Colorado Growth Model: Using this 2010 data, I did a weighted average based on the number of students in each school who took the CSAP. The growth model splits grade levels neatly into K-5, 6-8, and 9-12 – so if a school is a 6-12 program, the growth model counts it as two different schools (a 6-8 middle and a 9-12 high school).  A similar division happens with K-8 schools. This allows for a more precise comparison by grade.  Under this formula, Denver has 135 district schools and 26 charters (which comprise 12% of students of all students taking the CSAP).

Remarkably, charter schools did better on academic growth in every subject and school level, with the single exception of elementary school math. Aggregated across all 161 schools, charters received higher median growth percentile (MGP) scores in reading (+4.8), in writing (+9.4) and in math (+9.3) for an average difference of +7.8 points, or almost 15% higher:

Breaking it down by grade levels, in the elementary school grades (charter students composed 9.3% of tested students), charters did slightly better on average (+1.4); better in reading (+1.1) and writing (5.7) and worse on math (-2.6).

In middle school grades, (14.8% charter students) the differences in median growth percentiles were stark: reading (+7.9), writing (+12.1), and math (+15.5), or a double-digit average of 11.8 points better.  This is a percentage improvement of between 15% and 30%. The district’s lowest scores were in the middle school grades, suggesting that the renaissance in Denver’s middle school years is primarily driven by charter schools.

High school scores (8.7% charter students) were also positive: reading (+1.0), writing (+7.2) and math (+10.1), or an average of +6.1 points or 11% improvement.

School Performance Framework: Note first that this is based on 2010 SPF data (which covers the 2009-2010 school year), which is different than the recent 2010 count day datalisted at EdNews.  The 2010 SPF lists 18 charter schools and 114 district schools. Using this data, I again adjusted scores based on enrollment (so that each school provides a weighted average in its category). I did not include alternative schools in either group.

Across the entire city, district schools enrolled 67,203 students in 2009-2010, while charters had 6,105 (or 8% of the total). The percentage of students in poverty is very close: 73% to 72% FRL. However, in the aggregate on the SPF, charter schools did considerably better on growth (+8 points); status (+13), reenrollment (+13), student engagement (+17), and parent satisfaction (+12).

But to look even closer, Denver has 68 traditional (K-5) elementary schools and just one charter elementary school, which makes any comparison for K-5 meaningless. What happens if we subtract all 69 of these elementary schools and look again at the aggregate SPF metrics? You get this:

Without elementary schools, the relative performance of charters improves even further.  The percentage of students enrolled in charter schools rises to 14%, and the percentage of FRL students is the same (71%). However charter schools receive higher marks across the board — on quantitative academic criteria (+13 growth, +16 status), on re-enrollment (+15), as well as on the qualitative aspects of student engagement and parent satisfaction (+21 each).  These are remarkable and meaningful differences, and as close to a viable district-wide comparison as I think we can get.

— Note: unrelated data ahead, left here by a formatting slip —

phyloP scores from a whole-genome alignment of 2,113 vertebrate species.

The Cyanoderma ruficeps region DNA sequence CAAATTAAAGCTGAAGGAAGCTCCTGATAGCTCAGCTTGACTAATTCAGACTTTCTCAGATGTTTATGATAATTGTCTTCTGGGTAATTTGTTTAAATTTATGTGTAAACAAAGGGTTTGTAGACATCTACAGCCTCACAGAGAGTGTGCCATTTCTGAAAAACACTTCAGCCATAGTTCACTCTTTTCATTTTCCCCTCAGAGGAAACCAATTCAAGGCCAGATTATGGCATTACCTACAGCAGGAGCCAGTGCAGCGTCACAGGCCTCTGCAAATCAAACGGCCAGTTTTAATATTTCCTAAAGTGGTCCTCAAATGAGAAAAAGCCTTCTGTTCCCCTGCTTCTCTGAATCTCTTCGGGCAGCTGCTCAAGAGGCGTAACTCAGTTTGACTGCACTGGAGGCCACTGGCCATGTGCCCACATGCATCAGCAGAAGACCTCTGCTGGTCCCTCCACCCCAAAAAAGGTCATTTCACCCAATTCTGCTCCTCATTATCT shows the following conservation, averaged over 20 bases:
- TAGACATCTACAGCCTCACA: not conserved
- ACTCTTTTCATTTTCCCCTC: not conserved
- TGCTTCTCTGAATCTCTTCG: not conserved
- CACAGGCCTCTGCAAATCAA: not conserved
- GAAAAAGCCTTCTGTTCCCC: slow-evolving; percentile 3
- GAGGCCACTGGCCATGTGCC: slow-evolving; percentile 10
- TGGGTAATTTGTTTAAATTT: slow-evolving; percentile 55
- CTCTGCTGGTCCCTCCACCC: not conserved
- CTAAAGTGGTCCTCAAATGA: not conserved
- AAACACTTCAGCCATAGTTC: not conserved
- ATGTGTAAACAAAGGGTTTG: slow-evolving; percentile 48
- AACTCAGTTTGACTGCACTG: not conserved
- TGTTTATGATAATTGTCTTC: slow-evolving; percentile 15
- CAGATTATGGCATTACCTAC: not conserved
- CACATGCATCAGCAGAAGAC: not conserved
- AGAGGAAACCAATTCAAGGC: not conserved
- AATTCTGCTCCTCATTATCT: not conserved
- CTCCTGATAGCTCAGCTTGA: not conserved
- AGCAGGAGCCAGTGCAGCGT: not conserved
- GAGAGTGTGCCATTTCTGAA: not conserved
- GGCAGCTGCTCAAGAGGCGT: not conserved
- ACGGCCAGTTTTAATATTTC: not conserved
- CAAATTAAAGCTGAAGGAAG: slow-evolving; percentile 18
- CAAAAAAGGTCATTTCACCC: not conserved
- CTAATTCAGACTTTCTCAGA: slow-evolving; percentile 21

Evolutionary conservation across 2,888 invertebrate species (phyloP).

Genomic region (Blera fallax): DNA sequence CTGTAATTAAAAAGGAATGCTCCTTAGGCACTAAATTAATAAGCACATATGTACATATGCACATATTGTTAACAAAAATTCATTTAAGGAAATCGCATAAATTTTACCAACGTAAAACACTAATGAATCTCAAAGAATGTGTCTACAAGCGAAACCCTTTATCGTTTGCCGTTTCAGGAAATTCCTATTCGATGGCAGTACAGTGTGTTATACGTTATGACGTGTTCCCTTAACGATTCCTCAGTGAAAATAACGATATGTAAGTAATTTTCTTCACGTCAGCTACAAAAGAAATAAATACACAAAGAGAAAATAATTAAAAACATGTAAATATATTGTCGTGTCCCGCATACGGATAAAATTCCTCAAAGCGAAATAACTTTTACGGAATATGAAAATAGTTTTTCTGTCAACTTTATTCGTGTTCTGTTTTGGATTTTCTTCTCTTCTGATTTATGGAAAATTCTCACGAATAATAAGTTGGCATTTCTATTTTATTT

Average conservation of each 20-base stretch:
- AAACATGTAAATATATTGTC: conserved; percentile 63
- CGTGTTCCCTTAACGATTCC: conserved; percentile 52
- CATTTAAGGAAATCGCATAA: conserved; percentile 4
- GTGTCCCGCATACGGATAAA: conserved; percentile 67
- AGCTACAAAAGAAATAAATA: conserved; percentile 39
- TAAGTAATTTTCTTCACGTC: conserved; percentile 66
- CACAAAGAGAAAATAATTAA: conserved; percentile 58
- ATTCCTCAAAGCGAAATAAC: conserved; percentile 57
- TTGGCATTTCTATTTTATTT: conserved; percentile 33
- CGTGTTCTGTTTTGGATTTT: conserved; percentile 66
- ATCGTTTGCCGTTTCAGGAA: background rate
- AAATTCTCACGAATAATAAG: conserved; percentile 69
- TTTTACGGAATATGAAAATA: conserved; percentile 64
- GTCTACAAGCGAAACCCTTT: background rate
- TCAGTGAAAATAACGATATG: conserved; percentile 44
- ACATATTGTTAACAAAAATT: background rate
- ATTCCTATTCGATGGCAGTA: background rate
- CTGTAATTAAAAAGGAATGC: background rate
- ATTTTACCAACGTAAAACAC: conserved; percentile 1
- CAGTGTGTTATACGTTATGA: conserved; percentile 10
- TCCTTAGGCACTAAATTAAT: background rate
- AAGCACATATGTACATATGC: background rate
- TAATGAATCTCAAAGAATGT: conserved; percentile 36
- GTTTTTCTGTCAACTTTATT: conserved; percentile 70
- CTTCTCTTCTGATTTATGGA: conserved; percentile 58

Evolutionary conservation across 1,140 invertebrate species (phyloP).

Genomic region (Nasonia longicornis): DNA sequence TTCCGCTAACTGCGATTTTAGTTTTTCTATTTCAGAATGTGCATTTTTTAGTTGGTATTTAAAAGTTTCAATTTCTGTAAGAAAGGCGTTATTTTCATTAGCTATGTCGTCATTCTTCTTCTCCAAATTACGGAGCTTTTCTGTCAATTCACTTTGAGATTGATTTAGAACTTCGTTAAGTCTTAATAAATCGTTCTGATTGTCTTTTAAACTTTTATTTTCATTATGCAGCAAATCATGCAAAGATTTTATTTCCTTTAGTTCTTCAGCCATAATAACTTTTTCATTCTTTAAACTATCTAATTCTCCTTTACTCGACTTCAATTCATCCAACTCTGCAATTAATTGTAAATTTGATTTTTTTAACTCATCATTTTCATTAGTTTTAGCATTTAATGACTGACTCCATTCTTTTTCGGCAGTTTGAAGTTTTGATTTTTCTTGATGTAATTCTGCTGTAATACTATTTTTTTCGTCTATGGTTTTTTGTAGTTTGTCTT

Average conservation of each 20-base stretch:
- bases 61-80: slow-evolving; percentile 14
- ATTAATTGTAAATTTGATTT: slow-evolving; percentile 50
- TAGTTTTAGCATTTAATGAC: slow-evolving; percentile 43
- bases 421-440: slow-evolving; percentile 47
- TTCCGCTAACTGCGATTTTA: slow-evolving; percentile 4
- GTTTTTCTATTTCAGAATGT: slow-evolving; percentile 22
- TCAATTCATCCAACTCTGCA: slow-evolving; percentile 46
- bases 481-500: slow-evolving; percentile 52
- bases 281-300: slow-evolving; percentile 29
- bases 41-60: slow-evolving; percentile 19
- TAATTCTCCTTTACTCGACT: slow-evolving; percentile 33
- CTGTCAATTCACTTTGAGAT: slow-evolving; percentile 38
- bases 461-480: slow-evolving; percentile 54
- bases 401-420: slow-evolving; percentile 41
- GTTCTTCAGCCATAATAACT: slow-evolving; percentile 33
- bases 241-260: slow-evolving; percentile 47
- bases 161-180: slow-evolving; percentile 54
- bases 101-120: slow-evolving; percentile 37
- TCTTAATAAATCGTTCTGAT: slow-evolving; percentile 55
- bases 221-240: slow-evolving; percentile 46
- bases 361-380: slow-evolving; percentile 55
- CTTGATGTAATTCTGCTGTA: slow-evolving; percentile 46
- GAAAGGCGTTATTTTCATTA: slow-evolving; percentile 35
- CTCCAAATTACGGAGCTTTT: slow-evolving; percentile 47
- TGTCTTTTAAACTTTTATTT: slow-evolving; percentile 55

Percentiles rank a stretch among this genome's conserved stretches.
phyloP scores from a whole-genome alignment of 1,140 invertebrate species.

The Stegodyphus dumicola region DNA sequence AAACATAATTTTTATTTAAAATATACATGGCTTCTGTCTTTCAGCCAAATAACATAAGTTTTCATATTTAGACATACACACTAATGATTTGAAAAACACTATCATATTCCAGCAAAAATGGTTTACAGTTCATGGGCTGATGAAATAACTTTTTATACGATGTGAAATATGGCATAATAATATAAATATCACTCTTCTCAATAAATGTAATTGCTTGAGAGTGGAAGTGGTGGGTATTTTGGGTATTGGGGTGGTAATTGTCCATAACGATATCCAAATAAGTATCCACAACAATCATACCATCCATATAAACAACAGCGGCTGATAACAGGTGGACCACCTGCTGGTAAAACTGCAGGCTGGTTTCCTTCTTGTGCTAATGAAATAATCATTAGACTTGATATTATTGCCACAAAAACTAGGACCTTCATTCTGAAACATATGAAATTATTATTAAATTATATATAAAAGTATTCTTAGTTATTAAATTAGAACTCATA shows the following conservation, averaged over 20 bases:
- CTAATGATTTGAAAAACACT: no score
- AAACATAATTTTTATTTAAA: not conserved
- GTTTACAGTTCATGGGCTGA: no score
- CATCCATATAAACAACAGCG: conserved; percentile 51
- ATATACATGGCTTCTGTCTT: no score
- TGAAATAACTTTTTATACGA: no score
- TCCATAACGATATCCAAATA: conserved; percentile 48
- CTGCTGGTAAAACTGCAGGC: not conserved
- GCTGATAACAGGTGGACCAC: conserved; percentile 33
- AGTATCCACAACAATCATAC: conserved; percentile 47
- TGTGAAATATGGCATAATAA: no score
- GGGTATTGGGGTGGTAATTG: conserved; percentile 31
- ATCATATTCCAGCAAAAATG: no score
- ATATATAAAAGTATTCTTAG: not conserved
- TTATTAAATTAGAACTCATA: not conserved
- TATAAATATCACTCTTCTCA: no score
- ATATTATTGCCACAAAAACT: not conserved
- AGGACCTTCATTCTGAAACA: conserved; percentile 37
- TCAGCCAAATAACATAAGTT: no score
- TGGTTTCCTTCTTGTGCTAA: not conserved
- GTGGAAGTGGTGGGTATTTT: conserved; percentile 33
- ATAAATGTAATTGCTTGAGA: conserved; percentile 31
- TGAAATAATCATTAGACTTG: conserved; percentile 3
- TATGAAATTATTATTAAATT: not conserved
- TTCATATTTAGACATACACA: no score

What happens if we continue to drill down into specific school grades, comparing K-8 schools, 6-8 middle schools, 6-12 schools, and 9-12 high schools? Well, of the eight academic criteria, charter schools outperform district schools in seven. Charters also do better in every measured level in both student engagement and parent satisfaction. I won’t cover all levels (you can see the full results in the link above); however let’s look at one particular segment: middle schools.

There are 12 district middle schools, and 5 charters (I included KIPP SP, which is listed as K-8 but only offers grades 5-8). The 14% of middle school students in charters provide a reasonable volume for comparison.  What are the results?

The academic differences are remarkable: +23 points on growth, and +18 on status — and charters have 17% more students in poverty.  Charter middle schools also do far better on student engagement. Two of the five charter schools did not have re-enrollment data, and two also did not have parent satisfaction, so I did not do a comparison for either.  But the schools who did report re-enrollment and parent satisfaction were higher than the district school mean. The academic data here is so strong, it makes me question how much of DPS’s recent middle school success is due to the impact of charters.  I suspect it is considerable.

Charter 6-12 schools also had double-digit scores: growth (+25%), status (+19), student engagement (+19), and parent satisfaction (+39). Reenrollment was lower (-13), but this was based primarily on just one school with a particularly low score (and which is being reconfigured).  FRL was comparable with charters at 58% and district schools at 60%.

K-8 schools also showed higher scores across the board for charters: growth (+8), status (+13), reenrollment (+24), student engagement (+13), and parent satisfaction (+17), however they did so with 11% less FRL students.

Where did charter schools fail to outperform district schools? Only in 6-12 high schools — which had the fewest number of charter students at any level and composed just 4% of the total — and in one category.  Charter schools lagged in growth (-10), but were higher in status (+5), and student engagement (+33), and had an FRL population 15 percentage points higher.

That’s the data, which included results from 2002 to 2010.  Of course, the arguments about charter school performance in Denver is, at many levels, based on political calculations and interest groups who have priorities other than the educational outcomes for students.  Those people and groups will continue their protests regardless (in fact, it would not surprise me if they called for a repeal of the metrics themselves). Which, or course, does not change the data: Denver’s charter’s are doing very, very well.